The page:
Classification of Wetlands and Deepwater Habitats of the United States

JPG - Wetland Photo JPG - Aerial Wetland Photo
JPG - Aerial Wetland Photo

By

Lewis M. Cowardin1, Virginia Carter2, Francis C. Golet3, and Edward T. LaRoe4

U.S. Department of the Interior
Fish and Wildlife Service
Office of Biological Services
Washington, D.C. 20240


Abstract

This classification, to be used in a new inventory of wetlands and deepwater habitats of the United States, is intended to describe ecological taxa, arrange them in a system useful to resource managers, furnish units for mapping, and provide uniformity of concepts and terms. Wetlands are defined by plants (hydrophytes), soils (hydric soils), and frequency of flooding. Ecologically related areas of deep water, traditionally not considered wetlands, are included in the classification as deepwater habitats.

Systems form the highest level of the classification hierarchy; five are defined--Marine, Estuarine, Riverine, Lacustrine, and Palustrine. Marine and Estuarine Systems each have two Subsystems, Subtidal and Intertidal; the Riverine System has four Subsystems, Tidal, Lower Perennial, Upper Perennial, and Intermittent; the Lacustrine has two, Littoral and Limnetic; and the Palustrine has no Subsystems.

Within the Subsystems, Classes are based on substrate material and flooding regime, or on vegetative life form. The same Classes may appear under one or more of the Systems or Subsystems. Six Classes are based on substrate and flooding regime: (1) Rock Bottom with a substrate of bedrock, boulders, or stones; (2) Unconsolidated Bottom with a substrate of cobbles, gravel, sand, mud, or organic material; (3) Rocky Shore with the same substrates as Rock Bottom; (4) Unconsolidated Shore with the same substrates as Unconsolidated Bottom; (5) Streambed with any of the substrates; and (6) Reef with a substrate composed of the living and dead remains of invertebrates (corals, mollusks, or worms). The bottom Classes, (1) and (2) above, are flooded all or most of the time and the shore Classes, (3) and (4), are exposed most of the time. The Class Streambed is restricted to channels of intermittent streams and tidal channels that are dewatered at low tide. The life form of the dominant vegetation defines the five Classes based on vegetative form: (1) Aquatic Bed, dominated by plants that grow principally on or below the surface of the water; (2) Moss-Lichen Wetland, dominated by mosses or lichens; (3) Emergent Wetland, dominated by emergent herbaceous angiosperms; (4) Scrub-Shrub Wetland, dominated by shrubs or small trees; and (5) Forested Wetland, dominated by large trees.

The Dominance Type, which is named for the dominant plant or animal forms, is the lowest level of the classification hierarchy. Only examples are provided for this level; Dominance Types must be developed by individual users of the classification.

Modifying terms applied to the Classes or Subclasses are essential for use of the system. In tidal areas, the type and duration of flooding are described by four Water Regime Modifiers: subtidal, irregularly exposed, regularly flooded, and irregularly flooded. In nontidal areas, eight Regimes are used: permanently flooded, intermittently exposed, semipermanently flooded, seasonally flooded, saturated, temporarily flooded, intermittently flooded, and artificially flooded. A hierarchical system of Water Chemistry Modifiers, adapted from the Venice System, is used to describe the salinity of the water. Fresh waters are further divided on the basis of pH. Use of a hierarchical system of soil modifiers taken directly from U.S. soil taxonomy is also required. Special modifiers are used where appropriate: excavated, impounded, diked, partly drained, farmed, and artificial.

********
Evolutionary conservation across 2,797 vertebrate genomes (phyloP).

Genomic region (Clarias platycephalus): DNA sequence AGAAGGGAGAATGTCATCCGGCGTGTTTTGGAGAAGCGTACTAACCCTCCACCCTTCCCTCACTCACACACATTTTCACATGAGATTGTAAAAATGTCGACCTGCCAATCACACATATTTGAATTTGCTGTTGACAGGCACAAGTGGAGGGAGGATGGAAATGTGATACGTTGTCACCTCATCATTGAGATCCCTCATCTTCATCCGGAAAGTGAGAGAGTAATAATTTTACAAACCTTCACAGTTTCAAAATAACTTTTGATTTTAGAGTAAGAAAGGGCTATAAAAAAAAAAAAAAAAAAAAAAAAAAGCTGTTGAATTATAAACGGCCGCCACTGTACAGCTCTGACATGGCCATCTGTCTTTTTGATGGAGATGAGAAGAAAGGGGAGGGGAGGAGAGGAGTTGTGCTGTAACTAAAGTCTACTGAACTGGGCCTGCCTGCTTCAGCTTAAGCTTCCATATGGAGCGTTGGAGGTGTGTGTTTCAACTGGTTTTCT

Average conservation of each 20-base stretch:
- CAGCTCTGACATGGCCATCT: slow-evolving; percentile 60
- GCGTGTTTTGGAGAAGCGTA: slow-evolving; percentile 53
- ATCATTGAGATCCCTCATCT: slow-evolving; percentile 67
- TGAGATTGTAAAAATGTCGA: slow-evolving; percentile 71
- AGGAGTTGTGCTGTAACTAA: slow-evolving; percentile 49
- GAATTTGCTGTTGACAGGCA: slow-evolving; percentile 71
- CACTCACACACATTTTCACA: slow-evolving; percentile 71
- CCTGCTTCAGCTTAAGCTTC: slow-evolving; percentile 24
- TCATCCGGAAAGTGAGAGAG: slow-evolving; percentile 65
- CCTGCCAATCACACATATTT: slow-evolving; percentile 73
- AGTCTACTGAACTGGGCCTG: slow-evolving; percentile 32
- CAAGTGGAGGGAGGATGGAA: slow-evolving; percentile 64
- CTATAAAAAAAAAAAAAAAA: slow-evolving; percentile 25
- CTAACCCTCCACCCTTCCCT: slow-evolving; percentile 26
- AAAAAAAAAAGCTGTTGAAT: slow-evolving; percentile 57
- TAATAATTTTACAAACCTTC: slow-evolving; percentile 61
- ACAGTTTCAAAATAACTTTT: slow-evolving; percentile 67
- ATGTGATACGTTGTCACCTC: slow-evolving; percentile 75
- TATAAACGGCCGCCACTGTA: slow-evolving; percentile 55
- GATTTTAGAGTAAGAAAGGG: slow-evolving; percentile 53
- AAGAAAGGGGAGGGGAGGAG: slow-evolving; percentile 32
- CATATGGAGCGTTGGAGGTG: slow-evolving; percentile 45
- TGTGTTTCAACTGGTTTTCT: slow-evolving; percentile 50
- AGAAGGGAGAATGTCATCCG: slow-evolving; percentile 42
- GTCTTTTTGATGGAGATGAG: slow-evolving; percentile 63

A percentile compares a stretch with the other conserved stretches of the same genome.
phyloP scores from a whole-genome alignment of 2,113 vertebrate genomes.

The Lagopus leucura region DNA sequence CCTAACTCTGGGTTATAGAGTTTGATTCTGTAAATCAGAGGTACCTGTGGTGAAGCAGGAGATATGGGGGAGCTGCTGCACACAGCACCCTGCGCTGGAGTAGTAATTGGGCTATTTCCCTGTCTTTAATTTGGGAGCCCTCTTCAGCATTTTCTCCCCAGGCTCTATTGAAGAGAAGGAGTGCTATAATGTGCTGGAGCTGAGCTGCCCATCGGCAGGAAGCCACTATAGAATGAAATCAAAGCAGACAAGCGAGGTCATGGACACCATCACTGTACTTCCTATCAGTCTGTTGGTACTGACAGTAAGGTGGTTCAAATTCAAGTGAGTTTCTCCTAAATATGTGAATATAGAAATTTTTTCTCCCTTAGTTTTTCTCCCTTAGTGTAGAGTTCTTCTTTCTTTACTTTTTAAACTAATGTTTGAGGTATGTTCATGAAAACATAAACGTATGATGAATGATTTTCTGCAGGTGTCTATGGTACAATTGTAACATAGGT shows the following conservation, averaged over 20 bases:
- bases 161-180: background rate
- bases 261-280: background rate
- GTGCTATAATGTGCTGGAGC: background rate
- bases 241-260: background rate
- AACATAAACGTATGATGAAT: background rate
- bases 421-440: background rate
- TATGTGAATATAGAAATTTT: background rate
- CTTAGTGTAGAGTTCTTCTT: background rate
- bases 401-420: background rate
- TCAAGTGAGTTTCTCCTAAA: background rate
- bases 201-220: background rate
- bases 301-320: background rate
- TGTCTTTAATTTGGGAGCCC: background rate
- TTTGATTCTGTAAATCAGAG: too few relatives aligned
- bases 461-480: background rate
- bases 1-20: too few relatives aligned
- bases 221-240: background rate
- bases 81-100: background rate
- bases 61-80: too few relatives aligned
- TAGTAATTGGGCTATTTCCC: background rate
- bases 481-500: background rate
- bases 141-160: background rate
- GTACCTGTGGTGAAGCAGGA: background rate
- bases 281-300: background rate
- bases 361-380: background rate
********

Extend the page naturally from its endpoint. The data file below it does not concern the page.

Regional differences important to wetland ecology are described through a regionalization that combines a system developed for inland areas by R. G. Bailey in 1976 with our Marine and Estuarine provinces.

The structure of the classification allows it to be used at any of several hierarchical levels. Special data required for detailed application of the system are frequently unavailable, and thus data gathering may be prerequisite to classification. Development of rules by the user will be required for specific map scales. Dominance Types and relationships of plant and animal communities to environmental characteristics must also be developed by users of the classification. Keys to the Systems and Classes are furnished as a guide, and numerous wetlands and deepwater habitats are illustrated and classified. The classification system is also compared with several other systems currently in use in the United States.


This resource is based on the following source (Northern Prairie Publication 0421):

Cowardin, L. M., V. Carter, F. C. Golet, E. T. LaRoe.  1979.  Classification of wetlands and deepwater habitats of the United States.  U.S. Department of the Interior, Fish and Wildlife Service, Washington, D.C.  131pp.

This resource should be cited as:

Cowardin, L. M., V. Carter, F. C. Golet, E. T. LaRoe.  1979.  Classification of wetlands and deepwater habitats of the United States.  U.S. Department of the Interior, Fish and Wildlife Service, Washington, D.C.  Jamestown, ND: Northern Prairie Wildlife Research Center Online.  http://www.npwrc.usgs.gov/resource/wetlands/classwet/index.htm (Version 04DEC1998).


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1U.S. Fish and Wildlife Service, Northern Prairie Wildlife Research Center, Jamestown, North Dakota 58401
2U.S. Geological Survey, Reston, Virginia 22092
3Department of Natural Resources Science, University of Rhode Island, Kingston, Rhode Island 02881
4U.S. National Oceanographic and Atmospheric Administration, Office of Coastal Zone Management, Washington, D.C. 20235

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